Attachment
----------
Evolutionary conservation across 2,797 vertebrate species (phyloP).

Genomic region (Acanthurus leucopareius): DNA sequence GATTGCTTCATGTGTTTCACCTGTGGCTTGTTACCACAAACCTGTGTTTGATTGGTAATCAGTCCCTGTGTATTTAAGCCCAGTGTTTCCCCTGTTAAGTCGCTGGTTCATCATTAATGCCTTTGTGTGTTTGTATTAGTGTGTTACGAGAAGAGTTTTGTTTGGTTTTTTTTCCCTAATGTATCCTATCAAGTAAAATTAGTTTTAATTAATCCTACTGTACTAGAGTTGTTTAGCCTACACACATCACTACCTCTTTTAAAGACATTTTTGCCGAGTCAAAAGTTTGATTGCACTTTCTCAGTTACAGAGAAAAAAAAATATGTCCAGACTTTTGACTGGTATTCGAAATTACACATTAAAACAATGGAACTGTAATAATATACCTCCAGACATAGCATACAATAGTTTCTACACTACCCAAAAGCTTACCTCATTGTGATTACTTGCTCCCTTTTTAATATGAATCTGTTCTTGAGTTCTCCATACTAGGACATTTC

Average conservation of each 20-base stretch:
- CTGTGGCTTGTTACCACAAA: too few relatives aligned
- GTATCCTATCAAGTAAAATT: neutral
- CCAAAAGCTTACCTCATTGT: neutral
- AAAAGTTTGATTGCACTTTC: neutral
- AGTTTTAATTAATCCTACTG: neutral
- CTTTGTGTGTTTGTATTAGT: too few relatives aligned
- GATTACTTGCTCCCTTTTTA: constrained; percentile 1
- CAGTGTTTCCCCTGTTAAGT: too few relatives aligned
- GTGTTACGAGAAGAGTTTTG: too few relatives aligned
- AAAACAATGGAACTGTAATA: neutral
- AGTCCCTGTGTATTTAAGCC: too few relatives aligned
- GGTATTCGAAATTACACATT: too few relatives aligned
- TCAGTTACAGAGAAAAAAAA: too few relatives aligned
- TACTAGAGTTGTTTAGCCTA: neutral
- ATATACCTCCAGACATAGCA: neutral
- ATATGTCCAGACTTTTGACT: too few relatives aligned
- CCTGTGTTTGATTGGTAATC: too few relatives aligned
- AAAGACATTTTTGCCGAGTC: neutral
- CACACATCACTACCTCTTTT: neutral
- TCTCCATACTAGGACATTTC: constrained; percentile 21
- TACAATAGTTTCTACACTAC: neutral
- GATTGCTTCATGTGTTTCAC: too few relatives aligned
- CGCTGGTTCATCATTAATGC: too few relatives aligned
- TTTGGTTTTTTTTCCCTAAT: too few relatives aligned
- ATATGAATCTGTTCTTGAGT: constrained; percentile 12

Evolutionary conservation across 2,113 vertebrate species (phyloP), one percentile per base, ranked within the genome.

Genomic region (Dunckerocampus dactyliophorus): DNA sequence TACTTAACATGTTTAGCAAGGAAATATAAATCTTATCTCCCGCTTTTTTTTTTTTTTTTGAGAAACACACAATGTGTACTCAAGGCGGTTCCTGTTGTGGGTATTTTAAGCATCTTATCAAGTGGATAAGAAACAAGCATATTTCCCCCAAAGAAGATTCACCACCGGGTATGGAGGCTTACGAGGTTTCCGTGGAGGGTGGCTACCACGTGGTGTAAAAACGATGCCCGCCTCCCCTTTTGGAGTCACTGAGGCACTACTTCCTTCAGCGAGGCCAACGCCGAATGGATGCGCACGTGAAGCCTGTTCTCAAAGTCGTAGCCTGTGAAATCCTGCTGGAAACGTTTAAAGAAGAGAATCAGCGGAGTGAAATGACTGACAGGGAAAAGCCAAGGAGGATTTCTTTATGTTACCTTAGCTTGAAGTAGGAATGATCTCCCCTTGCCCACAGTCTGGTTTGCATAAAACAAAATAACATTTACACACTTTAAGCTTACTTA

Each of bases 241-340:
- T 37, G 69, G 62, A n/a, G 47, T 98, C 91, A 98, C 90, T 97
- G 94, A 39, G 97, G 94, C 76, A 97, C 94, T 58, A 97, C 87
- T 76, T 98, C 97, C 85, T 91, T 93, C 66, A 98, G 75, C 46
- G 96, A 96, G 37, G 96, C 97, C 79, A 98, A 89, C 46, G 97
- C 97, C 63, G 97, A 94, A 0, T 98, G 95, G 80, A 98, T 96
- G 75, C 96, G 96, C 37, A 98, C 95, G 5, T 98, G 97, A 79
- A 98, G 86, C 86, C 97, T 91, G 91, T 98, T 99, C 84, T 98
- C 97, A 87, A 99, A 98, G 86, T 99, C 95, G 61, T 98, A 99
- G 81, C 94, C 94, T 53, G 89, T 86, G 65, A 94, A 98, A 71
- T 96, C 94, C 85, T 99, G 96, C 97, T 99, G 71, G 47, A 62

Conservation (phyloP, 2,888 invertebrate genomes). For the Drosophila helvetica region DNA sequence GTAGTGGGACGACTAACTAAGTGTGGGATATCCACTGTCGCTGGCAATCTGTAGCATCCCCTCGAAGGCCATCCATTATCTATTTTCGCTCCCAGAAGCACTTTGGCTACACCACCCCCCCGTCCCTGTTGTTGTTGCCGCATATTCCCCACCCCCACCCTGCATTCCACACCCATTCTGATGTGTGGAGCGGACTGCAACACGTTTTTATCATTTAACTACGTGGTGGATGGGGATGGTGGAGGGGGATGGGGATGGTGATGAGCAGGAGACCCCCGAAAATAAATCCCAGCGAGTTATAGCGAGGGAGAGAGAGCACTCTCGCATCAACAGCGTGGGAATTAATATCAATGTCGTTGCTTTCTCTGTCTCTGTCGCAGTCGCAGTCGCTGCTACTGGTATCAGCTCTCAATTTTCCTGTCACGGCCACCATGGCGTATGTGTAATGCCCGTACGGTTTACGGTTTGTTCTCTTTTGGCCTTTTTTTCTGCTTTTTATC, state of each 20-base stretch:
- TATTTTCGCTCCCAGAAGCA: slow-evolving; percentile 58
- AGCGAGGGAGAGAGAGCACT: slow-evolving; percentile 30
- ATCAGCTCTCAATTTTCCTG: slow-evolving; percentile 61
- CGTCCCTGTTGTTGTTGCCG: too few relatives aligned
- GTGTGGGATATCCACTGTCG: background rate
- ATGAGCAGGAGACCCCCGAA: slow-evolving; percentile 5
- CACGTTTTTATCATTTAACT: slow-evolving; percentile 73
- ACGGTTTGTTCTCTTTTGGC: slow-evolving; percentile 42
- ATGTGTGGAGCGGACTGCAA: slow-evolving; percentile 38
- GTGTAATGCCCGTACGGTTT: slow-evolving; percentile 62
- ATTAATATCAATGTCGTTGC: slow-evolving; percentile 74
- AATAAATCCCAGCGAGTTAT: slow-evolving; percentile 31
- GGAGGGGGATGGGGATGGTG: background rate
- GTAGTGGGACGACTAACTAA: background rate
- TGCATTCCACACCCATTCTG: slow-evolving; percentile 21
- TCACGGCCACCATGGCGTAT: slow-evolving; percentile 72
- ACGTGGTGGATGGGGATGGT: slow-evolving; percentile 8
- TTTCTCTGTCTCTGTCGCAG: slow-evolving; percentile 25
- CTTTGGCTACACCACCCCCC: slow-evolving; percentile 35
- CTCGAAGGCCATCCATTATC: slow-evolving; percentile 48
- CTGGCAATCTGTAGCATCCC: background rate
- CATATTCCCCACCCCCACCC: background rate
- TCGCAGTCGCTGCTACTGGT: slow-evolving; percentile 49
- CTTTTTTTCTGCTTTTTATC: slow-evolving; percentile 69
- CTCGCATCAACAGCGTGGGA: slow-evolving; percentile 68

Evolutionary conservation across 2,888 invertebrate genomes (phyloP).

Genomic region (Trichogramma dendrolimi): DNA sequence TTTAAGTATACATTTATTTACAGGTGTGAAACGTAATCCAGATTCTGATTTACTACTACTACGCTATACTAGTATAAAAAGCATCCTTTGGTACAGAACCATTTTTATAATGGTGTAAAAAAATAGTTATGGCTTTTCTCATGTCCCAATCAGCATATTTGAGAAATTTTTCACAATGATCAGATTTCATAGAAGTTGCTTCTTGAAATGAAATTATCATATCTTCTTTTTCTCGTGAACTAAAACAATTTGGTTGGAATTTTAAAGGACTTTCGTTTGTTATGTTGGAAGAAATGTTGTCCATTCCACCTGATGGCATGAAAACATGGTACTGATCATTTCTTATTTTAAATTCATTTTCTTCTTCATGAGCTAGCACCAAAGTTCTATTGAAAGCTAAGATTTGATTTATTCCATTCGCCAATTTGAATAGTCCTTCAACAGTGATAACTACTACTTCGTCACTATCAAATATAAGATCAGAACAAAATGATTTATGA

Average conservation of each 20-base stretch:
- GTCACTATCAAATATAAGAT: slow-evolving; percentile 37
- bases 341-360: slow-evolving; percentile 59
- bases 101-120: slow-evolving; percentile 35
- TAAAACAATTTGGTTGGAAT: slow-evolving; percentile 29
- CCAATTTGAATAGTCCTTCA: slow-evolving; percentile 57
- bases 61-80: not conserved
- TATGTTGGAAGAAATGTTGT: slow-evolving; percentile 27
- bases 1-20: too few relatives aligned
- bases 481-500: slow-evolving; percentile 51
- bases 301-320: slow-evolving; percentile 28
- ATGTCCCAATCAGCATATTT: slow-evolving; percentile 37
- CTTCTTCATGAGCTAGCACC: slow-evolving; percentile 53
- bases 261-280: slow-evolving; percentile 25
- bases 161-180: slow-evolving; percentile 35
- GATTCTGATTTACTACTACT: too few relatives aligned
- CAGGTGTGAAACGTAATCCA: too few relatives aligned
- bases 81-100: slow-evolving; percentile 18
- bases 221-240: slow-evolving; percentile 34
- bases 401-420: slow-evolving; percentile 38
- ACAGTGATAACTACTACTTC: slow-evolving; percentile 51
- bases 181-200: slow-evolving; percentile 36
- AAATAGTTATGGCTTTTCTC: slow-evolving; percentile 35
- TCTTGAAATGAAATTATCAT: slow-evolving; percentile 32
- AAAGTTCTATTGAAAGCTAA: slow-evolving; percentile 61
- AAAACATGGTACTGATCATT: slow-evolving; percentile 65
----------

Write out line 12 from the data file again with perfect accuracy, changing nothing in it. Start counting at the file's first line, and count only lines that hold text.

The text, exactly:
- GTGTTACGAGAAGAGTTTTG: too few relatives aligned